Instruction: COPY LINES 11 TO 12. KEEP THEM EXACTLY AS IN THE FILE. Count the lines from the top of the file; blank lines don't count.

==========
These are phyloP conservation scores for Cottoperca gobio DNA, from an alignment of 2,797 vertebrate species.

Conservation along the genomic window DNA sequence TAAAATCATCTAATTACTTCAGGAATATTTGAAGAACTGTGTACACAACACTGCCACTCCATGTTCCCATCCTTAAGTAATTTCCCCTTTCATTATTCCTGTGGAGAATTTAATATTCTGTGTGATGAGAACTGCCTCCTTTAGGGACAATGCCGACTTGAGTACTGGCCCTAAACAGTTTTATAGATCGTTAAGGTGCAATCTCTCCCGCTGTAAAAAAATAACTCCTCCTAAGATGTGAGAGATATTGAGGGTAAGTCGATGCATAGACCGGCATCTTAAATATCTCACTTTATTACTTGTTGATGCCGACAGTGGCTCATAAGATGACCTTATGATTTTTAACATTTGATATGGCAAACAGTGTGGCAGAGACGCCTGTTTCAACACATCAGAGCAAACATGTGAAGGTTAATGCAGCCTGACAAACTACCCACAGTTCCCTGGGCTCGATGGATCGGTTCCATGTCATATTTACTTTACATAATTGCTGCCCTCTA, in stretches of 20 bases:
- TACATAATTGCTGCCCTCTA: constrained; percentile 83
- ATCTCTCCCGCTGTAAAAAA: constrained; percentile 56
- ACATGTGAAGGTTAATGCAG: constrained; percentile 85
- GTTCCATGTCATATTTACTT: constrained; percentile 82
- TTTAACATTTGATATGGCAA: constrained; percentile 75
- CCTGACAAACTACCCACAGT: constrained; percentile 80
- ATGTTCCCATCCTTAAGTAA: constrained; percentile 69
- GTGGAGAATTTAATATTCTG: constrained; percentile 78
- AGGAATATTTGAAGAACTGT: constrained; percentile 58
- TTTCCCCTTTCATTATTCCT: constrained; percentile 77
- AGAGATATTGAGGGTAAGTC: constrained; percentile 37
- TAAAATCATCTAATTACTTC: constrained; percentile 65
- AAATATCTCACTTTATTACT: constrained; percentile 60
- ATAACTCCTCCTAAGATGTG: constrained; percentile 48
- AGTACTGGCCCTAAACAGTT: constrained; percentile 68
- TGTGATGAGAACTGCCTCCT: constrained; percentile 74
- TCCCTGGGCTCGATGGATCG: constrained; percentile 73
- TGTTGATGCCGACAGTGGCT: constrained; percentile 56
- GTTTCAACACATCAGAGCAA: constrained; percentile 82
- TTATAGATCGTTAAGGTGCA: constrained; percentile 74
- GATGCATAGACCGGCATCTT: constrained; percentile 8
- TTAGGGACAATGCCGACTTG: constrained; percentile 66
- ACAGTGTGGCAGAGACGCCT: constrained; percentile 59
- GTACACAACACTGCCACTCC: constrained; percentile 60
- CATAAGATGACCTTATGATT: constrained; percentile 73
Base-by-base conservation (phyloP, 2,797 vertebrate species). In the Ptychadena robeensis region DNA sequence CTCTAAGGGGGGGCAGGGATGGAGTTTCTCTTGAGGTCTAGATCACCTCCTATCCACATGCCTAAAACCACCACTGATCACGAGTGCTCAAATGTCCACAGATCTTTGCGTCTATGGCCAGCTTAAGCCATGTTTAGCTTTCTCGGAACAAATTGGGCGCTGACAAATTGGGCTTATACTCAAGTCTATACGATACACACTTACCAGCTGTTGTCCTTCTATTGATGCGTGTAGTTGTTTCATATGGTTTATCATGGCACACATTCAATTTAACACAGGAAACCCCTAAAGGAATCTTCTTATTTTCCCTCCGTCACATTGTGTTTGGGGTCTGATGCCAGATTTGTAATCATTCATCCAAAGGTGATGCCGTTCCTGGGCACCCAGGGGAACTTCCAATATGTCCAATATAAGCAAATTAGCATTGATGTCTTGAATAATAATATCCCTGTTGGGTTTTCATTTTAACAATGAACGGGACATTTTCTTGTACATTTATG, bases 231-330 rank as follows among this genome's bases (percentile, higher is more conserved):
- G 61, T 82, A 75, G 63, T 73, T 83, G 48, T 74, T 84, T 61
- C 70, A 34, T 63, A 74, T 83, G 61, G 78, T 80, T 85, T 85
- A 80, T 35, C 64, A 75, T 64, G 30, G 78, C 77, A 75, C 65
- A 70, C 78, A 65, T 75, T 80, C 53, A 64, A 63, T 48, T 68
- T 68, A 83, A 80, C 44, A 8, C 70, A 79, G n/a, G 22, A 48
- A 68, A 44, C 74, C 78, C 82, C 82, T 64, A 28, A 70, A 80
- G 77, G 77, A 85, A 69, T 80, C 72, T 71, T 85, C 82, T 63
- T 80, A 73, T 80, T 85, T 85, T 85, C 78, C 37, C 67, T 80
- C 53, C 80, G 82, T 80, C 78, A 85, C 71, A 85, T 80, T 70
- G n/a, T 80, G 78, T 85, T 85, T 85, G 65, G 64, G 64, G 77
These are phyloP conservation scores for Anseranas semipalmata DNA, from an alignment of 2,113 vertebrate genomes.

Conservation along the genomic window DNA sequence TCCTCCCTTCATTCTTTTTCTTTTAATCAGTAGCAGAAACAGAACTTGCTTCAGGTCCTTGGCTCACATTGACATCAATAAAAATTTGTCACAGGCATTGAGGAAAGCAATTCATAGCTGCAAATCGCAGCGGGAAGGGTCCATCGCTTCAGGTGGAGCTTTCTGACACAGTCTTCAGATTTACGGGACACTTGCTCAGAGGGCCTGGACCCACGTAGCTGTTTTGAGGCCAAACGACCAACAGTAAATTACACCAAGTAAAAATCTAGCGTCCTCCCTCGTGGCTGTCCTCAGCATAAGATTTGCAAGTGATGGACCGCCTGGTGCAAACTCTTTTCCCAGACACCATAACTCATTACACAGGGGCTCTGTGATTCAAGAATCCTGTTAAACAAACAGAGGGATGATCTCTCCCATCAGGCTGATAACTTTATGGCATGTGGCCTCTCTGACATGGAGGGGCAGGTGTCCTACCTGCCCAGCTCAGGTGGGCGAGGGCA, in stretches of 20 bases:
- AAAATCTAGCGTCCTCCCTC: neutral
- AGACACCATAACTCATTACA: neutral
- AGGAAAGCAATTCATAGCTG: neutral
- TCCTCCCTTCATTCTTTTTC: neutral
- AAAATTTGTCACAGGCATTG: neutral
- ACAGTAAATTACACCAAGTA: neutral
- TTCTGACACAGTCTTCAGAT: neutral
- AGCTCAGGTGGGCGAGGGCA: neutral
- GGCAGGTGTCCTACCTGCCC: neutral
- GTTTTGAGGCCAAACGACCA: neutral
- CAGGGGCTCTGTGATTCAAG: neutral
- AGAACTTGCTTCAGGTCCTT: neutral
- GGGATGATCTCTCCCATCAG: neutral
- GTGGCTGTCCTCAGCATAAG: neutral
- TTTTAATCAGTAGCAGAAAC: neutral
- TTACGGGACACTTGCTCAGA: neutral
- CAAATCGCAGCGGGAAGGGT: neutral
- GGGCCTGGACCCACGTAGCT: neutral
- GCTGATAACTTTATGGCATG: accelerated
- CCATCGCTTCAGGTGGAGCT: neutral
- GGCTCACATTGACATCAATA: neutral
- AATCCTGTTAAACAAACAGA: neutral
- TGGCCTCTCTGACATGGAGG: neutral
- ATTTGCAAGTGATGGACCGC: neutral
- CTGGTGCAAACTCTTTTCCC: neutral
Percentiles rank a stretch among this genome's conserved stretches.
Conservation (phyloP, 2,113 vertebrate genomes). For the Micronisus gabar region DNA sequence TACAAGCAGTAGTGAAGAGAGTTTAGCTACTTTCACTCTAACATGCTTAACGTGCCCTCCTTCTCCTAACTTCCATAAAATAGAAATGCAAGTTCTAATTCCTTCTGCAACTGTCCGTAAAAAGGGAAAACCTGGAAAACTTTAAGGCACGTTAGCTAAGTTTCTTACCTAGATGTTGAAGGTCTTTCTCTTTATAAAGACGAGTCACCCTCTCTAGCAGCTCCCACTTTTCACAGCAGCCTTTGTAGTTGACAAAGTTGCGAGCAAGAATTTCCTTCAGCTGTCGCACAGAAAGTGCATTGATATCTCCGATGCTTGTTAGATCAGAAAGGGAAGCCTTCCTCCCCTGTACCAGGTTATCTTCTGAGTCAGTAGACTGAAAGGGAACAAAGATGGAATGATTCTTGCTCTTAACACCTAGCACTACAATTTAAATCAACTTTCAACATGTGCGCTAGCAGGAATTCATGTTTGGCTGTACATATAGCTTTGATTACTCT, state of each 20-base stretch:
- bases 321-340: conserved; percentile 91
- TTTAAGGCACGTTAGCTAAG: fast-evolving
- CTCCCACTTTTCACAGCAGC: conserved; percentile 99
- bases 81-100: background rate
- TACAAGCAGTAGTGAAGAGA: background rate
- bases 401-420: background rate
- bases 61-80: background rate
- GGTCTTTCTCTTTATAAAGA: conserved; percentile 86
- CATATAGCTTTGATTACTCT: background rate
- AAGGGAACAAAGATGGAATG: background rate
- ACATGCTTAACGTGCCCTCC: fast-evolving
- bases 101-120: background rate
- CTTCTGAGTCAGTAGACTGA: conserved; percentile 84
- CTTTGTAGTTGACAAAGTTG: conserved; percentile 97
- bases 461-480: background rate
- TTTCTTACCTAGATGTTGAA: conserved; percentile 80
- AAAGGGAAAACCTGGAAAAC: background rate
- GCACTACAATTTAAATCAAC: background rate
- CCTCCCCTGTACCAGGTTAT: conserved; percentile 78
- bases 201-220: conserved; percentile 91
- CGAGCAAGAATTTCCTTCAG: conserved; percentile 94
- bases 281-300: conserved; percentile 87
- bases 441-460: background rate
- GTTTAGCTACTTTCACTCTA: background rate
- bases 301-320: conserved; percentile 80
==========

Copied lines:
- AGGAATATTTGAAGAACTGT: constrained; percentile 58
- TTTCCCCTTTCATTATTCCT: constrained; percentile 77